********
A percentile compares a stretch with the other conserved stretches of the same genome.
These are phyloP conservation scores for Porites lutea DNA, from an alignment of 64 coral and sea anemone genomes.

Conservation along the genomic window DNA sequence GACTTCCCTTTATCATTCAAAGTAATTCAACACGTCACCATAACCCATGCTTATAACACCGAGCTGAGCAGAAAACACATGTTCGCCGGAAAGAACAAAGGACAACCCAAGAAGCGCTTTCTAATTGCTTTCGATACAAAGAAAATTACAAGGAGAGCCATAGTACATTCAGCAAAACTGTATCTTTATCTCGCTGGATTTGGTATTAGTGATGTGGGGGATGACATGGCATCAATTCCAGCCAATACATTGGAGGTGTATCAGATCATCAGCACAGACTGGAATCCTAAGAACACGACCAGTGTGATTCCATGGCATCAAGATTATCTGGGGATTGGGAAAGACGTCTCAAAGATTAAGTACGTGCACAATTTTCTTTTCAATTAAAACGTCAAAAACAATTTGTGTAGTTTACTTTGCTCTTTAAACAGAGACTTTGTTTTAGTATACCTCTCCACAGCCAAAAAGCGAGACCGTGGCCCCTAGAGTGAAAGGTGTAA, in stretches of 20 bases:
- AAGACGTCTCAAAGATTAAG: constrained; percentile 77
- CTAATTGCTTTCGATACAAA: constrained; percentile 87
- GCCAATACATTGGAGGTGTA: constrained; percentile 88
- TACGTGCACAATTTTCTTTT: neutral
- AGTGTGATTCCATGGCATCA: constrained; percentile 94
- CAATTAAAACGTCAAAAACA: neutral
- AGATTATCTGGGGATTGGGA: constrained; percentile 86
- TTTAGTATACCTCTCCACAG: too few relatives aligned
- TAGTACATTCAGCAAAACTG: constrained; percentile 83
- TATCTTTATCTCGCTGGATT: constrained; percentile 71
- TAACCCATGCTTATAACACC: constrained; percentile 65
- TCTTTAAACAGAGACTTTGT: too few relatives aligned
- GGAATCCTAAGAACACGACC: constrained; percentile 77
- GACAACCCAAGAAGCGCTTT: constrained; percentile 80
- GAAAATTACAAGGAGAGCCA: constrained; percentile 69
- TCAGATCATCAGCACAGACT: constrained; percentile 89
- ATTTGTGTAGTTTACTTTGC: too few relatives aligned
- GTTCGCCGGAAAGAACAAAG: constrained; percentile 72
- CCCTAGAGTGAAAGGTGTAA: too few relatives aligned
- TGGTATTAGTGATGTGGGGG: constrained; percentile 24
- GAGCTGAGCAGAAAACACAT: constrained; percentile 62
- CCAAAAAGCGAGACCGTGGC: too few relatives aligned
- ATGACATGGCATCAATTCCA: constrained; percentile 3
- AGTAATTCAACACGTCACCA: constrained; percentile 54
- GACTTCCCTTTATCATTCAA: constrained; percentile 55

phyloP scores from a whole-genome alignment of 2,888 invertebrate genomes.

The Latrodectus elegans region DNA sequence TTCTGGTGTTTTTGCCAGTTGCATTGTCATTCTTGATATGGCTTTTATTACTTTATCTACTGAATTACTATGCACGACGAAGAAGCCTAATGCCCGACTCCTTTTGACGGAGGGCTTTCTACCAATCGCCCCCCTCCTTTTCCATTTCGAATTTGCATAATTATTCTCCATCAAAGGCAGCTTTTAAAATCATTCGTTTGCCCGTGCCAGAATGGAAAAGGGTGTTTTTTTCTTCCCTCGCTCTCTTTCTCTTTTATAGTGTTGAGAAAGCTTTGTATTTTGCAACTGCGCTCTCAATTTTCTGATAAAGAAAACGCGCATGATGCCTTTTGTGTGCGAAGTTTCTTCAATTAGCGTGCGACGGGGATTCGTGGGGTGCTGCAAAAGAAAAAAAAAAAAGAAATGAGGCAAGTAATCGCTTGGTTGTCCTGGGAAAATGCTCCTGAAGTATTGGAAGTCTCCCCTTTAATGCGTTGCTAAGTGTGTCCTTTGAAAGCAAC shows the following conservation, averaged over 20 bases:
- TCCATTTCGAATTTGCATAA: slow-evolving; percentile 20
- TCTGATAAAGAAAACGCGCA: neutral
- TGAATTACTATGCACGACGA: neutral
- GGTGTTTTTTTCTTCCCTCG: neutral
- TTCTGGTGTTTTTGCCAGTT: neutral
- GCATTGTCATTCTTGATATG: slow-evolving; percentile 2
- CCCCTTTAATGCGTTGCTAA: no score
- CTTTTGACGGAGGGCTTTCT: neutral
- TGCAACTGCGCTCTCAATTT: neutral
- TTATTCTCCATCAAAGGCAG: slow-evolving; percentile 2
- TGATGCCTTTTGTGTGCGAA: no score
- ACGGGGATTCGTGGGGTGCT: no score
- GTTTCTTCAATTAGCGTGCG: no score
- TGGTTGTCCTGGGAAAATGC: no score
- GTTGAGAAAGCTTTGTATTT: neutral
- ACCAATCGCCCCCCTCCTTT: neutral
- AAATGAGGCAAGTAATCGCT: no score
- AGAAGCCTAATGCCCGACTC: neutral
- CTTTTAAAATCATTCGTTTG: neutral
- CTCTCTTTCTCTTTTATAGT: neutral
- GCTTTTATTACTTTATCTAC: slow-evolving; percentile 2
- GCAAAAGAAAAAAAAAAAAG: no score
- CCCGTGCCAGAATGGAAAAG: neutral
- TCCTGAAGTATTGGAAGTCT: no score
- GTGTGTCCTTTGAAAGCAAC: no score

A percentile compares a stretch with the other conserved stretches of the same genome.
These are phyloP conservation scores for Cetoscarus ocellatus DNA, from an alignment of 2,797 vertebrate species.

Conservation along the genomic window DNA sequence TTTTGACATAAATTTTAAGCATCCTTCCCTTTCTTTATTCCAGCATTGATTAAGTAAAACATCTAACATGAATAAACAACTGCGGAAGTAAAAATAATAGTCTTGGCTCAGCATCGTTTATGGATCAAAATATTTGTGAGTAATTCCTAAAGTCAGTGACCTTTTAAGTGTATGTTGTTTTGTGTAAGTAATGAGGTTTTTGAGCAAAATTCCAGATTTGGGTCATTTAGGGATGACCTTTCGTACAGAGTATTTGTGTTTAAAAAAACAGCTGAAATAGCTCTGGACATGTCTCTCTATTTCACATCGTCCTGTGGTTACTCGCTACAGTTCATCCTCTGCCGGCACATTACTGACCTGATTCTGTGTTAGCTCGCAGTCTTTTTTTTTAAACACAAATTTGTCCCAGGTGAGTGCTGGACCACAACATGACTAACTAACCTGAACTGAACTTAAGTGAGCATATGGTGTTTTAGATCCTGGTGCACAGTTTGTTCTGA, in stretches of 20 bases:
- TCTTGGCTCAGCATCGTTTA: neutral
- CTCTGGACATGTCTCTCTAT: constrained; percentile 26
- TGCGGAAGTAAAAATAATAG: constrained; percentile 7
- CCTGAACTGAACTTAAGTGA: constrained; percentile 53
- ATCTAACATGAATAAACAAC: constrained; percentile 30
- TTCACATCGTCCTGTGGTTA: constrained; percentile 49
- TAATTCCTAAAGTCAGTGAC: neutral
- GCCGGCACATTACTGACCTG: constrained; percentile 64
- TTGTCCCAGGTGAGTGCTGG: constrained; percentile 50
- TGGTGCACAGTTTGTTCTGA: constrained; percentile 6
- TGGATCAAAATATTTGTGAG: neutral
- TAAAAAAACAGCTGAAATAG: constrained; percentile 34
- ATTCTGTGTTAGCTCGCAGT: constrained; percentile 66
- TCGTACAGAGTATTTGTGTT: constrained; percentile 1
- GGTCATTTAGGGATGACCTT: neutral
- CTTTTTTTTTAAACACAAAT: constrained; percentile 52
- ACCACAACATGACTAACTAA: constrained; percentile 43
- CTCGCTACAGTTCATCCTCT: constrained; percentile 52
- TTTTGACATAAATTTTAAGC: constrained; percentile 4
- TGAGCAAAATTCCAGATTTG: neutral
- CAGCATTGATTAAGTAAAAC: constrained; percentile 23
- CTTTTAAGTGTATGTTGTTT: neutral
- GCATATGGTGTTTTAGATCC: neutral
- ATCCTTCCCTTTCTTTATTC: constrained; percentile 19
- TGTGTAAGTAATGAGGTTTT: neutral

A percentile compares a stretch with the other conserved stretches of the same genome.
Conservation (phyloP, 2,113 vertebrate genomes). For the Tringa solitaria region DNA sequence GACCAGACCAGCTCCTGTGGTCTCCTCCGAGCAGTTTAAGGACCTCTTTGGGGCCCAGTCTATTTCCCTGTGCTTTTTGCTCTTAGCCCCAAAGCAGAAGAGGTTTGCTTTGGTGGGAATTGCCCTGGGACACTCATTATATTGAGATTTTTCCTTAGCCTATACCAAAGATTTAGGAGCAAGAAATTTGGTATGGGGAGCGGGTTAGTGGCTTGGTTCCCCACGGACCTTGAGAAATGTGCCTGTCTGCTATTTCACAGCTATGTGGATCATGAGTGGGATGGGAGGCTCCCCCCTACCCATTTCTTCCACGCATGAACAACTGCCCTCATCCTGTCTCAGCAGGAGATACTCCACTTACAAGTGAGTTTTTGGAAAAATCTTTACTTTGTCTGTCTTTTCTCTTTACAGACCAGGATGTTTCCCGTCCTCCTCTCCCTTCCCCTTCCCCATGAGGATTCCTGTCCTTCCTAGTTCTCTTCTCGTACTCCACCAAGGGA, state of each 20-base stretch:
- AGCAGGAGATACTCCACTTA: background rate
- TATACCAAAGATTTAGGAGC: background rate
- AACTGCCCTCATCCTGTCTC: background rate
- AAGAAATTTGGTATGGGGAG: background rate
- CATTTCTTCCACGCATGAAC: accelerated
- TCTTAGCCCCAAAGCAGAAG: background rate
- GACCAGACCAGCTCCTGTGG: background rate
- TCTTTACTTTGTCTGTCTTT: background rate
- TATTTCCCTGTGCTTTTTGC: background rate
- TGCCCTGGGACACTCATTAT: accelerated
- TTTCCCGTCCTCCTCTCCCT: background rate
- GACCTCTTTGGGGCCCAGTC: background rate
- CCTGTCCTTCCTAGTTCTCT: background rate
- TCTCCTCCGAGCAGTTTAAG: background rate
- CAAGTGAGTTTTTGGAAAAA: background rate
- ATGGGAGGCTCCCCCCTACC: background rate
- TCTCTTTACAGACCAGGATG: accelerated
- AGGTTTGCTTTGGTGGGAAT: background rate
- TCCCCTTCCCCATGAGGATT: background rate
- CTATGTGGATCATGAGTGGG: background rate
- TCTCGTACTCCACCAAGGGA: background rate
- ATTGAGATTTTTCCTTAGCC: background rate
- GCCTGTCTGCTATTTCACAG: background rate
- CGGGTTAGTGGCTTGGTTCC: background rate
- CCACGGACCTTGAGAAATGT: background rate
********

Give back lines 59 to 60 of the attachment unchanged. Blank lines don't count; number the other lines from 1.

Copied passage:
- TCTTGGCTCAGCATCGTTTA: neutral
- CTCTGGACATGTCTCTCTAT: constrained; percentile 26